II. Subjecting Ms. Colon to Personal Jurisdiction Would Violate Due Process.

To assert personal jurisdiction over Ms. Colon would violate the Due Process Clause of the Fourteenth Amendment of the United States Constitution. The Due Process Clause requires “that a nonresident have certain minimum contacts” with the forum state “so that the maintenance of the action does not offend ‘traditional notions of fair play and substantial justice.” Danville Plywood Corp. v. Plain & Fancy Kitchens, Inc., 218 Va. 533, 555 (1977) (quoting Int Shoe Co. v. Wash, 326 U.S. 310, 316 (1945)).  A defendant’s minimum contacts with the forum state must be “such that [s]he should reasonably anticipate being haled into court there.” World-Wide Volkswagen Corp. v. Woodson, 444 U.S. 286, 297 (1980).  The Due Process Clause may be satisfied if the non-resident defendant is subject to either general or specific jurisdiction. ALS Scan, Inc. v. Digital Serv. Consultants, Inc., 293 F.3d 707, 711 (4th Cir. 2002).

A. There Is No General Jurisdiction Over Ms. Colon

General jurisdiction exists where the defendant’s activities are “continuous and systematic” in the state, and where the defendant has “fairly extensive” minimum contacts with the state.  Nichols V. G. D. Searle & C0., 991 F.2d 1195, 1199 (4th Cir. 1993).  Because Ms. Colon has no contacts with Virginia at all (see Colon Aff. ¶ 18), there is no general jurisdiction.

B. There Is No Specific Jurisdiction Over Ms. Colon

To establish specific personal jurisdiction, Plaintiff must show that the defendant “purposefully directed [her] activities at residents of the forum” and that Plaintiffs causes of action “arise out of or relate to those activities.” Burger King Corp. v. Rudzewicz, 471 U.S. 462, 472 (1985) (internal quotation marks omitted).  Plaintiffs allegations stem from two distinct types of conduct.  The first type of conduct pertains to Ms. Colon’s attendance at Planning Board hearings in New Jersey. Such conduct was directed at New Jersey.  The second type of conduct pertains to Internet-based activities which also took place in New Jersey, and which were directed into cyberspace.  Postings in cyberspace do not constitute activity directed at Virginia sufficient to form a basis for specific jurisdiction.

In the absence of significant Virginia state law addressing the issue of Internet-based specific jurisdiction, the Fourth Circuit’s jurisprudence is informative and persuasive.1 In ALS Scan, the Fourth Circuit “adopt[ed] and adapt[ed]” the model for Internet-based specific jurisdiction developed in Zippo Manufacturing Company v. Zippo Dot Com, Inc., 952 F. Supp. 1119 (W.D. Pa. 1997). See ALS Scan, 293 F.3d at 714.  In Zippo, a federal district judge in Pennsylvania articulated the “sliding scale” model for analyzing personal jurisdiction in the context of Internet conduct.  See Zippo, 952 F. Supp. at 1124.  The Zippo Court distinguished between websites that are “interactive” and those that are “passive.” Id.  An interactive website is one where the website operator “enters into contracts with residents of a foreign jurisdiction that involve the knowing and repeated transmission of computer files over the Internet.” Id  Such a website operator can be haled into the courts of that foreign jurisdiction. Id.  A passive website, on the other hand, is one that merely makes information available. Id.  Such a website does not give rise to specific personal jurisdiction in a foreign court. Id.  There is also a middle ground consisting of semi-interactive websites, which enable users to exchange information with the host computer, but which have not facilitated a large volume of transactions between the defendant and residents of the forum state.  Zippo, 952 F. Supp. at 1124; Carefirst of Md., Inc. v. Carefirst Pregnancy Ctrs., Inc., 334 F.3d 390, 399 (4th Cir. 2003).  “In these cases, the exercise of jurisdiction is determined by examining the level of interactivity and commercial nature of the exchange of information that occurs.”  Zippo, 952 F. Supp. at 1124.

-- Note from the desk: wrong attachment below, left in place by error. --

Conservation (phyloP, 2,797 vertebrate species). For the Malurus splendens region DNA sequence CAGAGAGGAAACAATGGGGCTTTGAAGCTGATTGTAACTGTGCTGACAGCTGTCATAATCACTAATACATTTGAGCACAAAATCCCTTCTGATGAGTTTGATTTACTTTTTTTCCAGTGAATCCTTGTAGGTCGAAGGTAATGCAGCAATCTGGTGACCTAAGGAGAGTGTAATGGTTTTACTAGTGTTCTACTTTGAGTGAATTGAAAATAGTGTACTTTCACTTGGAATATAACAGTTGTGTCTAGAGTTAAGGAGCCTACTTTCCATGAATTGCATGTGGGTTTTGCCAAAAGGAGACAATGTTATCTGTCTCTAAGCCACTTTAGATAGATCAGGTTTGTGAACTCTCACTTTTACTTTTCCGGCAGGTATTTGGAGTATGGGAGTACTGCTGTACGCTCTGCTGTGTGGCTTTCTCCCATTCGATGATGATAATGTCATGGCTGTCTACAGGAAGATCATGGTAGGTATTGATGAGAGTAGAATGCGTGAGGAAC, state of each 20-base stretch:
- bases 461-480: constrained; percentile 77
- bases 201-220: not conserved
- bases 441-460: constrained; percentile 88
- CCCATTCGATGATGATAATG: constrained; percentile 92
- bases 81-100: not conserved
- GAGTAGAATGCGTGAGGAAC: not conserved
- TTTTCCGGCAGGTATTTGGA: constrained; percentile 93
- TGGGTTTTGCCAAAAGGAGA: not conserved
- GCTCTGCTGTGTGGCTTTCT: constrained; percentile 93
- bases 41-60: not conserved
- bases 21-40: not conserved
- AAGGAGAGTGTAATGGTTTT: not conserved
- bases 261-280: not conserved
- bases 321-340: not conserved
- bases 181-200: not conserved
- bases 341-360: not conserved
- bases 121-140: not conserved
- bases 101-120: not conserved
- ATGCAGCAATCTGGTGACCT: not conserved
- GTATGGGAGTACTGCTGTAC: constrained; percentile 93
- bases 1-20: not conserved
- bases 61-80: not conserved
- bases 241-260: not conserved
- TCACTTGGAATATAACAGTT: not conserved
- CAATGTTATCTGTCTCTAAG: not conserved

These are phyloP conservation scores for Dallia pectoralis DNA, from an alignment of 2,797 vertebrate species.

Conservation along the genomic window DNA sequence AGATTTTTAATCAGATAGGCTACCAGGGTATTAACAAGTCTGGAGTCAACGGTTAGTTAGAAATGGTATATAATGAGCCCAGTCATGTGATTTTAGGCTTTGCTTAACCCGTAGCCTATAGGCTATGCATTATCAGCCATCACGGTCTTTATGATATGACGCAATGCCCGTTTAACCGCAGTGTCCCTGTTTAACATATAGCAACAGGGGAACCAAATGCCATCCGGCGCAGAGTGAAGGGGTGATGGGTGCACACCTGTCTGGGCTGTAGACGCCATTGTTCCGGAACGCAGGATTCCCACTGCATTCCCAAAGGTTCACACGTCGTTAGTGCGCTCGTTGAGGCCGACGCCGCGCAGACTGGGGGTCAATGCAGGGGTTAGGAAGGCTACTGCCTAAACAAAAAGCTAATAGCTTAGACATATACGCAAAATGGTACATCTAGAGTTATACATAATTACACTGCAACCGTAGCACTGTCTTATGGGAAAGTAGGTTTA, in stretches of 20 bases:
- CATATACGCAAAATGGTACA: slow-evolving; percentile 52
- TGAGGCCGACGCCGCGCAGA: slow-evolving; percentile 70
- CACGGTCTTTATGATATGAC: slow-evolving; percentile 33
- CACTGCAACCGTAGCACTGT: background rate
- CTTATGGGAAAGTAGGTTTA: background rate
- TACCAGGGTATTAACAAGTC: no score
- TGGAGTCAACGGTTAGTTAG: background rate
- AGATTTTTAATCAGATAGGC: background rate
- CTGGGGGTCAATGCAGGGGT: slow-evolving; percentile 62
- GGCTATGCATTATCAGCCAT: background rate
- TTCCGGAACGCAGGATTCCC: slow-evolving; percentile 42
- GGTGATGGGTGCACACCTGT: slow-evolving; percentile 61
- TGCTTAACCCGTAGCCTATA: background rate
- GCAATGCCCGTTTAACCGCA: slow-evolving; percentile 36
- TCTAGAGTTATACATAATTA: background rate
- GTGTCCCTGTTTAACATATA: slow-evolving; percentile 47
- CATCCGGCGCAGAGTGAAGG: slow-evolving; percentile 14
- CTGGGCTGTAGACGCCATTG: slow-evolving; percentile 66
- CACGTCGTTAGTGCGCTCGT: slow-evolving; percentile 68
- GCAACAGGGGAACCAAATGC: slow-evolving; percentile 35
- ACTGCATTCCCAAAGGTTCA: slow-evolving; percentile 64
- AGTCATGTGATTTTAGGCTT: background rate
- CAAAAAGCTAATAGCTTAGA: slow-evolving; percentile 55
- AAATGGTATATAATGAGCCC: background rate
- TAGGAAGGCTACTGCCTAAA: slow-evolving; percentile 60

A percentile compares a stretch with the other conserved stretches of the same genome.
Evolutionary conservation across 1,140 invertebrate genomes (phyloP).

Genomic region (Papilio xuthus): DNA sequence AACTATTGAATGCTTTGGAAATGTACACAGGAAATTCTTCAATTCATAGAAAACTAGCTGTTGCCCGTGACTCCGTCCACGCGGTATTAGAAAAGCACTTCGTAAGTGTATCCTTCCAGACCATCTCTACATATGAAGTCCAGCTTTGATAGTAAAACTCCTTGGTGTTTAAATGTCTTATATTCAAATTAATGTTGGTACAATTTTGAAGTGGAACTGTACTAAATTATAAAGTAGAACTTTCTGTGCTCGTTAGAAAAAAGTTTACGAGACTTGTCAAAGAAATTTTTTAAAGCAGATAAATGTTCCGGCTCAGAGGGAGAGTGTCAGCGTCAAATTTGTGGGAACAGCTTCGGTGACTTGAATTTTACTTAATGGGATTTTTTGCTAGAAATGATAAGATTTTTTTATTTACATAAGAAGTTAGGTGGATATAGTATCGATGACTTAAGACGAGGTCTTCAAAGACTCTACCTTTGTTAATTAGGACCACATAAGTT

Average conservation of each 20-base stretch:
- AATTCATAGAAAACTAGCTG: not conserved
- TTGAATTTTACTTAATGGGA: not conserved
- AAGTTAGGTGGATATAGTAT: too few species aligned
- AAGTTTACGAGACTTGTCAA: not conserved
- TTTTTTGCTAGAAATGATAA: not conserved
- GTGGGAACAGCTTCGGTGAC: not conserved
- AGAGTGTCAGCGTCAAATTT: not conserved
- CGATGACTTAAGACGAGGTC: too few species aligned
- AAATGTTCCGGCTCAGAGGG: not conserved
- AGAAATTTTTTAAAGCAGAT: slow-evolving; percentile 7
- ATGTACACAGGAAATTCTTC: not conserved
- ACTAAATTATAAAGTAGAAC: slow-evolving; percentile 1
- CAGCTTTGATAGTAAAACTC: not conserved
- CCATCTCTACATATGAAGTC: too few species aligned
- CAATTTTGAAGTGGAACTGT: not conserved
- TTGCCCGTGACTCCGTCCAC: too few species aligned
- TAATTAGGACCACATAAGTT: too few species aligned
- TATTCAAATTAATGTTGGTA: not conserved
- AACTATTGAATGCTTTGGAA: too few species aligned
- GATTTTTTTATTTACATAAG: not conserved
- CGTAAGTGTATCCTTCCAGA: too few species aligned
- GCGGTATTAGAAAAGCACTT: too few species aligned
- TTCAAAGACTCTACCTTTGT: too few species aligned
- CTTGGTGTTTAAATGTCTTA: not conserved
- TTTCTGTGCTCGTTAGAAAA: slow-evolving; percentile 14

Applying Zippo, the Fourth Circuit held in ALS Scan that, as a general matter, “[a] State may, consistent with due process, exercise judicial power over a person outside of the State when that person (1) directs electronic activity into the State, (2) with the manifested intent of


1 The Fourth Circuit provides a detailed summary of its jurisprudence regarding Internet-based specific jurisdiction in Carefirst of Md., Inc. v. Carefirst Pregnancy Ctrs., Inc., 334 F.3d 390, 398-400 (4th Cir. 2003).

engaging in business or other interactions within the State, and (3) that activity creates, in a person within the State, a potential cause of action cognizable in the State’s courts.”  ALS Scan, 293 F. 3d at 714.  “Under this standard, a person who simply places information on the Internet does not subject [her]self to jurisdiction in each State into which the electronic signal is transmitted and received.” Id.  Otherwise, a “person placing information on the Internet would be subject to personal jurisdiction in every State.” Id. at 712.  Such a rule would subvert traditional principles of due process. Id.  Accordingly, the Fourth Circuit held in ALS Scan that Maryland could not exercise personal jurisdiction in a copyright case over an Internet service provider whose activities in the state were merely “passive.”